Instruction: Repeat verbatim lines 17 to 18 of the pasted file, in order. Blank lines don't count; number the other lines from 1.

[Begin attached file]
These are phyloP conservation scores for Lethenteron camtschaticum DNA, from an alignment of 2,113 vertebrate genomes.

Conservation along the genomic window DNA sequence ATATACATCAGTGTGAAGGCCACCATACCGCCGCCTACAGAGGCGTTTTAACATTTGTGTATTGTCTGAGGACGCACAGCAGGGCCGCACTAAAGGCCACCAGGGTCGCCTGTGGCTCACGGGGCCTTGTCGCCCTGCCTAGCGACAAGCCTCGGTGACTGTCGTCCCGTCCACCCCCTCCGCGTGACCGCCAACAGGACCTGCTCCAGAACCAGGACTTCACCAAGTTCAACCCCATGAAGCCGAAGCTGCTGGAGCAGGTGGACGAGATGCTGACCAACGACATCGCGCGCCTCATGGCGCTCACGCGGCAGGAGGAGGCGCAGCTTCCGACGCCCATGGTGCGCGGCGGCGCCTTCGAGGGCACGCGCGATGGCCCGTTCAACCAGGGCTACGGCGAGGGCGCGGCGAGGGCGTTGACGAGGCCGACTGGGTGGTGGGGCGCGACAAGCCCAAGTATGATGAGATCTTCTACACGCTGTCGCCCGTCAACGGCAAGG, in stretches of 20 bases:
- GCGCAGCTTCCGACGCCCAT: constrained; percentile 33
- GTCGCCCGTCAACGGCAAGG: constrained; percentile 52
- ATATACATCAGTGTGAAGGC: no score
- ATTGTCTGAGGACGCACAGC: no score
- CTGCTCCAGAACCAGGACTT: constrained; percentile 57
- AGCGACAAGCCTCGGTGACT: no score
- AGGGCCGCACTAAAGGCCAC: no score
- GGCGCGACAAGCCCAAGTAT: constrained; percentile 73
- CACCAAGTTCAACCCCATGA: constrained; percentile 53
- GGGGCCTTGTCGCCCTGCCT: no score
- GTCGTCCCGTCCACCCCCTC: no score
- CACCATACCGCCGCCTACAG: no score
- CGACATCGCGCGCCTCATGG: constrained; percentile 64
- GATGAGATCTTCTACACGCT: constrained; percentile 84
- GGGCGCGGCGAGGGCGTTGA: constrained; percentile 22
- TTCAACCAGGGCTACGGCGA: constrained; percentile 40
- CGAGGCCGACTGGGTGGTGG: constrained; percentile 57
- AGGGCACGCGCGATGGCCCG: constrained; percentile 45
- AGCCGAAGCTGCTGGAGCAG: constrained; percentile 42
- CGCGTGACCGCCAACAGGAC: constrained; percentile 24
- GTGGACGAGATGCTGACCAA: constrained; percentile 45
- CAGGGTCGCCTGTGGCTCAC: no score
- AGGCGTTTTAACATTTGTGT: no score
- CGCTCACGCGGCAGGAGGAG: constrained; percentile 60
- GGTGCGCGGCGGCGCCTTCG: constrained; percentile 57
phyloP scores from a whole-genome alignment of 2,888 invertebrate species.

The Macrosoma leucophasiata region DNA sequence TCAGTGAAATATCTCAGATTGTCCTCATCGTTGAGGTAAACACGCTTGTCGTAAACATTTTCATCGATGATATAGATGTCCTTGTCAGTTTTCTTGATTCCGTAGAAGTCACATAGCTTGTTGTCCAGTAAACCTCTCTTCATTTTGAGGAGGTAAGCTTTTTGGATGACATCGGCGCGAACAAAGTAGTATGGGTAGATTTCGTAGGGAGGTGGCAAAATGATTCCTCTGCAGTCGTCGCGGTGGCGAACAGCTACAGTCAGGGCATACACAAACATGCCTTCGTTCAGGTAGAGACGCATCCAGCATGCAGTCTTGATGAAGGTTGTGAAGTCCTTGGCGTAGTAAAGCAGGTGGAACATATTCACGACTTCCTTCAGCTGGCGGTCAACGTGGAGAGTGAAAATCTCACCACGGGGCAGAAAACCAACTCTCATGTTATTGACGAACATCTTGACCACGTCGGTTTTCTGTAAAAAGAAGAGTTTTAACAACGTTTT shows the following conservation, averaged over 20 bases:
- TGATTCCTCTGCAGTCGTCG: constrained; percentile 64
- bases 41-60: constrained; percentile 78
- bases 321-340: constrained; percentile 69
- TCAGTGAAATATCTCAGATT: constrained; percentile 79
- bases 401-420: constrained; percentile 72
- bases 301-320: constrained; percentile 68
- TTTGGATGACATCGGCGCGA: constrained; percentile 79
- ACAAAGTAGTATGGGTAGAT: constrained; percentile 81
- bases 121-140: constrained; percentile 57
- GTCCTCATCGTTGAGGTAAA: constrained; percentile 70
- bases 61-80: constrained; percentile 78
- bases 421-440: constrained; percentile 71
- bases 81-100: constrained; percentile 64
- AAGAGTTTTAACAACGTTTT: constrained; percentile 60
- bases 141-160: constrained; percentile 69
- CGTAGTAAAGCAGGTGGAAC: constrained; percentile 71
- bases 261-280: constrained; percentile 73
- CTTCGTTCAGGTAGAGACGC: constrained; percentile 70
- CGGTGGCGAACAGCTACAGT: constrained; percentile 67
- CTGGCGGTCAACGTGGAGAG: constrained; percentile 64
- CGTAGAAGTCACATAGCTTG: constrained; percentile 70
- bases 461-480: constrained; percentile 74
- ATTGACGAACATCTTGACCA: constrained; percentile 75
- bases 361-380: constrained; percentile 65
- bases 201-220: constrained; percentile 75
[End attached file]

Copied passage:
- GGGCGCGGCGAGGGCGTTGA: constrained; percentile 22
- TTCAACCAGGGCTACGGCGA: constrained; percentile 40